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The Sooner the Better: High-Value Care Education in Medical School

Erath, Alexandra; Mitchell, Margaret; Salwi, Sanjana; Liu, Yangzi; Sherry, Alexander

doi: 10.1097/ACM.0000000000002881
Invited Commentaries

Over the last decade in the United States, a national emphasis on controlling health care costs has prompted the medical community to embrace the ideal of high-value care (HVC), with value defined as health outcomes achieved per dollar spent. Despite increasing recognition of its importance as a skill for the modern physician, the practice of HVC remains a relatively new concept. Integrating HVC into medical education has been heterogeneous at best, with the majority of current HVC education thus far implemented at the postgraduate level. The authors present the unique benefits of the earlier introduction of HVC training at the medical school level, including ease of standardization across programs, a synergy in learning the value of an intervention alongside its other innate qualities, and the establishment of a foundational HVC education to allow for specialty-specific value training during residency. In this Invited Commentary, the authors offer practical recommendations for the incorporation of HVC training into medical schools’ curricula, with special attention to correlating specific education strategies with the preclerkship, clerkship, and elective years of medical school.

A. Erath is a second-year medical student, Medical Ethics, Law and Policy Student Group, Vanderbilt University School of Medicine, Nashville, Tennessee.

M. Mitchell is a third-year medical student pursuing a certificate of biomedical ethics, Medical Ethics, Law and Policy Student Group, Vanderbilt University School of Medicine, Nashville, Tennessee, and a masters of health professions education student, Massachusetts General Hospital Institute of Health Professions, Boston, Massachusetts.

S. Salwi is a second-year medical student, Medical Ethics, Law and Policy Student Group, Vanderbilt University School of Medicine, Nashville, Tennessee.

Y. Liu is a first-year medical student, Medical Ethics, Law and Policy Student Group, Vanderbilt University School of Medicine, Nashville, Tennessee.

A. Sherry is a third-year medical student, Medical Ethics, Law and Policy Student Group, Vanderbilt University School of Medicine, Nashville, Tennessee; ORCID:

Funding/Support: None reported.

Other disclosures: None reported.

Ethical approval: Reported as not applicable.

Correspondence should be addressed to Alexander Sherry, 2209 Garland Ave., Eskind Family Biomedical Library and Learning Center, Vanderbilt University School of Medicine, Nashville, TN 37232; telephone: (615) 936-6806; email:

In the United States, the cost of health care has captured the nation’s attention and for good reason; over the last 5 decades, health care spending as a percentage of gross domestic product has more than doubled, while per capita health care spending has increased nearly fivefold.1–3 While there are numerous factors driving these trends, the physician is the one key stakeholder in the health care sphere uniquely positioned to influence both the cost of patient care and the decisions of patients themselves. Indeed, the financial impact of physician decisions has been increasingly scrutinized, with some labeling the physician’s pen the most expensive technology in today’s health system.4 As physicians have rightly been moving to acknowledge the role of their contributions to increased costs,5 a new focus on high-value care (HVC) has emerged, with value defined as the health outcomes achieved per dollar spent.6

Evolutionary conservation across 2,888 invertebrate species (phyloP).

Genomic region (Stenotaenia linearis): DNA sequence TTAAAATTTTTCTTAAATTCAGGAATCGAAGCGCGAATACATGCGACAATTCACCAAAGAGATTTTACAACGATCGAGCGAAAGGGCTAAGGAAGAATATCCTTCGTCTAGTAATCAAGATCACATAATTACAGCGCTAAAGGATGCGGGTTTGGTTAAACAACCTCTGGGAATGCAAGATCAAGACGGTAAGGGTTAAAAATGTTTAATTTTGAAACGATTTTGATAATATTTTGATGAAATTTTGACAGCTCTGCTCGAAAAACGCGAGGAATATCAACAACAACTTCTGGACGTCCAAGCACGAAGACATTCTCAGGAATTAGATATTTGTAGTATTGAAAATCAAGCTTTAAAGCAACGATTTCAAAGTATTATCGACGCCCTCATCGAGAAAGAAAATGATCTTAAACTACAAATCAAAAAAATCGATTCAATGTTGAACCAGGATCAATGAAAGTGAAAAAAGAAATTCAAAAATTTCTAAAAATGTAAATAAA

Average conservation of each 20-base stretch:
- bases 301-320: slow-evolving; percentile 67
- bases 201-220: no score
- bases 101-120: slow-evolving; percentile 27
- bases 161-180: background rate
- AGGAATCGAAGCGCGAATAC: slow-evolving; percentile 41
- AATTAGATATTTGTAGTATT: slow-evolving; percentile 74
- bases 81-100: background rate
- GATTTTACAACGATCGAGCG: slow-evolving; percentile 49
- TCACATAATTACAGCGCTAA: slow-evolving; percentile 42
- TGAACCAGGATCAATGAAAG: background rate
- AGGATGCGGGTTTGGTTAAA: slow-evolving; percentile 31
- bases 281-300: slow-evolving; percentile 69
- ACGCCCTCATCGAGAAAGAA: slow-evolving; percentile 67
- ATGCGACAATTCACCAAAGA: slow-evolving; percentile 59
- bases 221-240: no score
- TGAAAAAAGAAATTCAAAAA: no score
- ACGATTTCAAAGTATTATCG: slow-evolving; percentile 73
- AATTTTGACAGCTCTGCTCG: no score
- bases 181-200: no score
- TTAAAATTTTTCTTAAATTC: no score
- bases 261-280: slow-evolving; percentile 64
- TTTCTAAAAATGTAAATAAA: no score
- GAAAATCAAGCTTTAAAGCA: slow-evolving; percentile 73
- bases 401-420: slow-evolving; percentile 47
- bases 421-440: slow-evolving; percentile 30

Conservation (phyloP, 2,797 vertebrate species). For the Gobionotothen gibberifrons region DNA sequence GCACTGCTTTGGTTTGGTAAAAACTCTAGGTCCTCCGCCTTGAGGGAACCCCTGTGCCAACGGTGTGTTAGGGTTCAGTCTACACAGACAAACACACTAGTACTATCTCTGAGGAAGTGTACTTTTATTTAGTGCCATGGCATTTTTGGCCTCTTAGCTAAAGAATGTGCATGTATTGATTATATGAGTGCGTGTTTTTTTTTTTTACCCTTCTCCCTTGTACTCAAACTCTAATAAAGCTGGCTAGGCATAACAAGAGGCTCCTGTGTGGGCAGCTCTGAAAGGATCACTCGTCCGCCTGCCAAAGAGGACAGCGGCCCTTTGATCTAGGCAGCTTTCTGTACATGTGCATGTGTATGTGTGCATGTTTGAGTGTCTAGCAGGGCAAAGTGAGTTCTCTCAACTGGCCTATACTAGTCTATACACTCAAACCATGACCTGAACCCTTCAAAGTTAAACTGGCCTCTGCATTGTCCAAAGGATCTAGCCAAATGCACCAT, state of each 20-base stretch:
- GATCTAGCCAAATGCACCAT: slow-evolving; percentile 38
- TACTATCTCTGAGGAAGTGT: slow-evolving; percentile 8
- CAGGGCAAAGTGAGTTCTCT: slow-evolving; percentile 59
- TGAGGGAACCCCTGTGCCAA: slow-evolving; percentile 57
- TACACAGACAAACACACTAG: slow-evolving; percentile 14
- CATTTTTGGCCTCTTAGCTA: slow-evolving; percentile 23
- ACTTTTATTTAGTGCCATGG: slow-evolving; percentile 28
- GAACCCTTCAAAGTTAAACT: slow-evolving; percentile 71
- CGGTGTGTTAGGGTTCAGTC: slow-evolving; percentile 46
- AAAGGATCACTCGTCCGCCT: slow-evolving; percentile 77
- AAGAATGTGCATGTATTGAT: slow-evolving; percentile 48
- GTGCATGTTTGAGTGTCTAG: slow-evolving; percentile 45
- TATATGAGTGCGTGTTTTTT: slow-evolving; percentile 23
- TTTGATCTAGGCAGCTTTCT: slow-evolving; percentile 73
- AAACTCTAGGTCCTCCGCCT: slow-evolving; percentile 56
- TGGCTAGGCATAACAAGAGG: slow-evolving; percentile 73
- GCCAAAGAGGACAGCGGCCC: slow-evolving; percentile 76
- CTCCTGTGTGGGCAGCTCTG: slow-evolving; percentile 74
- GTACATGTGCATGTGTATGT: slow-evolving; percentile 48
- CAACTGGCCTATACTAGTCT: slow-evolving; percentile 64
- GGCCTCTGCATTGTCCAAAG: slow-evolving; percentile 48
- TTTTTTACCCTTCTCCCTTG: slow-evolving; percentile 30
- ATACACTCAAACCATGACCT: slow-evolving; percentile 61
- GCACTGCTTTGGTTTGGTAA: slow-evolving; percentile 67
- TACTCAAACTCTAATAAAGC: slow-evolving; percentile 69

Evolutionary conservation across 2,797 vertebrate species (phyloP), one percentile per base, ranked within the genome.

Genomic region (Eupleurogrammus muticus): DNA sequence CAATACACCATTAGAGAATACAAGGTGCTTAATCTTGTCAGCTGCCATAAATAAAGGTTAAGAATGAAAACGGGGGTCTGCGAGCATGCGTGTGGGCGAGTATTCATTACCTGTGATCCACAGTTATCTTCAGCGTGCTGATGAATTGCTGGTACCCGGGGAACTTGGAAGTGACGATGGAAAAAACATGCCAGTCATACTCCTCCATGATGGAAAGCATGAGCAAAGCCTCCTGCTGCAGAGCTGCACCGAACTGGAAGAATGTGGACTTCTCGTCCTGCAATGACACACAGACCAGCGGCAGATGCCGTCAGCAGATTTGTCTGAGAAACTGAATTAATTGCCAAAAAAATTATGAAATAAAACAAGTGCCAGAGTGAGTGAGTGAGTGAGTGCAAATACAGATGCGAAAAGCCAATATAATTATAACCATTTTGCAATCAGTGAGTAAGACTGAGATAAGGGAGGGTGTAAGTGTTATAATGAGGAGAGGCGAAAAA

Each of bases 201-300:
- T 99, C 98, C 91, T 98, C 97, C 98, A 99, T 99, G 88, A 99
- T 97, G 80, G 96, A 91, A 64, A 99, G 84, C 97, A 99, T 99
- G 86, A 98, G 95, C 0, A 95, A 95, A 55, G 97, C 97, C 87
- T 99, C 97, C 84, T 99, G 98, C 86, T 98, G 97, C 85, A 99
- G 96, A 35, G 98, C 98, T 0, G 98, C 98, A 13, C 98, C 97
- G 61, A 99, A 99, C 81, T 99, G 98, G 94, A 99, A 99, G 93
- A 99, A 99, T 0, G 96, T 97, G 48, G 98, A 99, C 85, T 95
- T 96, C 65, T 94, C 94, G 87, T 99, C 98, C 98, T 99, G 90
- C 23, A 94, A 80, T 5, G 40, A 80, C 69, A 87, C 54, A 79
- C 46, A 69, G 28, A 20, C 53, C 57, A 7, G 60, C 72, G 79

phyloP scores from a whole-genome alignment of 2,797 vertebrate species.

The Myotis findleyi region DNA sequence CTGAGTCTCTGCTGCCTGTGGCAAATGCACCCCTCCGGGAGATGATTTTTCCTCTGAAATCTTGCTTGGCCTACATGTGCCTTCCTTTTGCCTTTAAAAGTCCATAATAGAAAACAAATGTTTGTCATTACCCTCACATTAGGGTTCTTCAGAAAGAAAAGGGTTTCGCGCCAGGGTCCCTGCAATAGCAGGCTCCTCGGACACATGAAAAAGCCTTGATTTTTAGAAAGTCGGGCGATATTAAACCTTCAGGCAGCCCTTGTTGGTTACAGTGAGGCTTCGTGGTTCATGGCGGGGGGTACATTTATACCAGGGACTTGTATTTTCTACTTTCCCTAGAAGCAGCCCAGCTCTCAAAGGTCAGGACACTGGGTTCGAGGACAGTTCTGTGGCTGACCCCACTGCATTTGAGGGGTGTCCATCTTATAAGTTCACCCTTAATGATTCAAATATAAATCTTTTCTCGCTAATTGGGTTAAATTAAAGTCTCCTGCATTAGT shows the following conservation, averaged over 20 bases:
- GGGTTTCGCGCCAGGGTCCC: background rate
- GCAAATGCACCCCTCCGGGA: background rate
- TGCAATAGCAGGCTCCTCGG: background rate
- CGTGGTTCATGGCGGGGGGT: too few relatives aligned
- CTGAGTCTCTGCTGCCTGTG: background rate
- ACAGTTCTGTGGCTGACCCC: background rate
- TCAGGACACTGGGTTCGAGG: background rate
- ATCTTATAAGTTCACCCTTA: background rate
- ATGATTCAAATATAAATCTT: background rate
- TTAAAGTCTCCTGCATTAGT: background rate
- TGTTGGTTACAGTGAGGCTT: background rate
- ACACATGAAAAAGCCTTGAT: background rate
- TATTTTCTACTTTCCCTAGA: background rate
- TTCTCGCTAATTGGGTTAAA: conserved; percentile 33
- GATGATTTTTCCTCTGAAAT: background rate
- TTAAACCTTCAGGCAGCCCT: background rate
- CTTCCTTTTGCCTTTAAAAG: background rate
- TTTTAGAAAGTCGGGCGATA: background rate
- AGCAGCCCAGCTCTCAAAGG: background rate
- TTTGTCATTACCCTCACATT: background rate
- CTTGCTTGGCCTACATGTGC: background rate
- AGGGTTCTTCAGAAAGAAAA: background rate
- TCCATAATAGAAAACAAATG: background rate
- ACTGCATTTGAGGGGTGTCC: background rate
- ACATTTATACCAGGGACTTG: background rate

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Current Educational Landscape

Despite an increasing focus on HVC, incorporating it into formal medical training has been a slow and heterogeneous process. A 2015 survey of 295 internal medicine residency directors showed that only 14.9% of programs had a formal curriculum in cost-conscious care, and fewer than one-third agreed that their residents had access to information on the costs of tests and procedures they order.7 From the resident perspective, a separate 2015 survey of internal medicine residents found that only 26.3% reported knowing where to find estimated costs of the tests and treatments they ordered, and fewer than half incorporated the costs of these interventions into clinical practice.7–9 These studies suggest that both trainees and educators acknowledge that young physicians may be exiting their residencies undereducated on the cost and relative value of the care they order. Of note, the Association of American Medical Colleges (AAMC) has published guidelines of 13 entrustable professional activities that medical students should be able to perform upon entering residency, one of which focuses on choosing and ordering diagnostic tests.10 The accompanying explanation includes an expectation that the new resident be able to “incorporate cost awareness and principles of cost-effectiveness and pretest/posttest probability in developing diagnostic plans,”10 indicating a clear need for HVC training during medical school if new residents are to be able to fulfill these expectations. In our own experience on the wards, residents hailing from a wide variety of medical schools have often confessed relative or total ignorance regarding the cost of care they provide; furthermore, residents are also unsure about how to access this information, reflecting a gap of both knowledge and skill that the AAMC has envisioned being filled in medical school.